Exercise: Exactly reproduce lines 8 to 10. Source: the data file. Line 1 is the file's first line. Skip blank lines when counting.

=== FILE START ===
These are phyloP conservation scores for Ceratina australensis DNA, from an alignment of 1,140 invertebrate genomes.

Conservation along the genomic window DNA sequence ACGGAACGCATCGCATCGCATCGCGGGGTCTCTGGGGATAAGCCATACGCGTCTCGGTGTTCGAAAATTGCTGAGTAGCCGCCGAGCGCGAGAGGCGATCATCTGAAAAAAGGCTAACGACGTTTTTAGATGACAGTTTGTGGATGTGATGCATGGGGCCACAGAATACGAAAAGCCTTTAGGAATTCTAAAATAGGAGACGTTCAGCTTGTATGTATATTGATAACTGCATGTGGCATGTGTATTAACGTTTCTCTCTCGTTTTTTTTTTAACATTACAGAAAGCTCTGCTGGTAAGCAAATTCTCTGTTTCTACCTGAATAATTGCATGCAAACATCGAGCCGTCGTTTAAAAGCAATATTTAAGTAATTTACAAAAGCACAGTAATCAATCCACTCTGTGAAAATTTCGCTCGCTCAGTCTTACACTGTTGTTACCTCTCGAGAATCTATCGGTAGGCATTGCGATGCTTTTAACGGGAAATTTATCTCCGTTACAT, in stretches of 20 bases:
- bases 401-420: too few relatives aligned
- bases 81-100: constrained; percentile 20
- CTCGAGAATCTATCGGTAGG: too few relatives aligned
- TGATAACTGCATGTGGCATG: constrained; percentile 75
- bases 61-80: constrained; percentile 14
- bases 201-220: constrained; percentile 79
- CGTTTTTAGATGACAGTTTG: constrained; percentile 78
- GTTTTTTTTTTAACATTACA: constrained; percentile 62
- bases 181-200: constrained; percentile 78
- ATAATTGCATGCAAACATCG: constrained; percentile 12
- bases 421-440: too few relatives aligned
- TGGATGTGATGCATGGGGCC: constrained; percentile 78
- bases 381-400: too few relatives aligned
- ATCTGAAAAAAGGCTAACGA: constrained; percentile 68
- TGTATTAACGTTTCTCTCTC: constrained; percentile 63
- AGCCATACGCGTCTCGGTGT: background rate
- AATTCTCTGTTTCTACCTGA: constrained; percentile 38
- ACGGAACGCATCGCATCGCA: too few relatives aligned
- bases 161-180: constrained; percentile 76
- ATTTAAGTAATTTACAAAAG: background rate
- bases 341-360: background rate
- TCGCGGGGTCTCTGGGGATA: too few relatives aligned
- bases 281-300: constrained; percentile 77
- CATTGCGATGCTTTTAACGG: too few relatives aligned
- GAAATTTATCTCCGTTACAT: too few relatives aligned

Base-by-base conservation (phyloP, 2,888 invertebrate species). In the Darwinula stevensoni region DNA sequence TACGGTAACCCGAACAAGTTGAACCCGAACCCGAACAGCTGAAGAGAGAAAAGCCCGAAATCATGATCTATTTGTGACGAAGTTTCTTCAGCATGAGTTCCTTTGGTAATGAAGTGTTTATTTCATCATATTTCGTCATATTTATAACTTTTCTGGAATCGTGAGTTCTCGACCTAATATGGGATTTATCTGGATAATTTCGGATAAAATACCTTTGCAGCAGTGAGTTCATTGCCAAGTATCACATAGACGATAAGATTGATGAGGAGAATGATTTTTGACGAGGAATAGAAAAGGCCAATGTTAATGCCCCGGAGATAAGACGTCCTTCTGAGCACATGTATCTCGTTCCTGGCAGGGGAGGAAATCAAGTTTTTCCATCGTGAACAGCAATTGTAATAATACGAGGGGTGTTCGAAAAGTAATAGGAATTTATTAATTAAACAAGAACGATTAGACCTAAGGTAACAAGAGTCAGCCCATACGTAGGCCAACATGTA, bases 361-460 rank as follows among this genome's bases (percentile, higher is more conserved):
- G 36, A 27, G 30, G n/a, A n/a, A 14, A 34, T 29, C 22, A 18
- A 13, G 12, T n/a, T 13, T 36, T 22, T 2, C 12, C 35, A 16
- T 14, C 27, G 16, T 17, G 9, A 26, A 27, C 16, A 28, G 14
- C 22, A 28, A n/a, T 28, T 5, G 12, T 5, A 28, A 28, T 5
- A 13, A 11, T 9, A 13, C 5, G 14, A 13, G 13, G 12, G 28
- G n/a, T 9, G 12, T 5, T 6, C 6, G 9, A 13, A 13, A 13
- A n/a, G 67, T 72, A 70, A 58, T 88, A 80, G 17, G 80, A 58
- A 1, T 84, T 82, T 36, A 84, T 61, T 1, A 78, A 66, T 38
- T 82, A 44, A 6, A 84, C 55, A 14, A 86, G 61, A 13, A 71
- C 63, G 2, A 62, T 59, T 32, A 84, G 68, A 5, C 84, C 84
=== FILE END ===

- bases 201-220: constrained; percentile 79
- CGTTTTTAGATGACAGTTTG: constrained; percentile 78
- GTTTTTTTTTTAACATTACA: constrained; percentile 62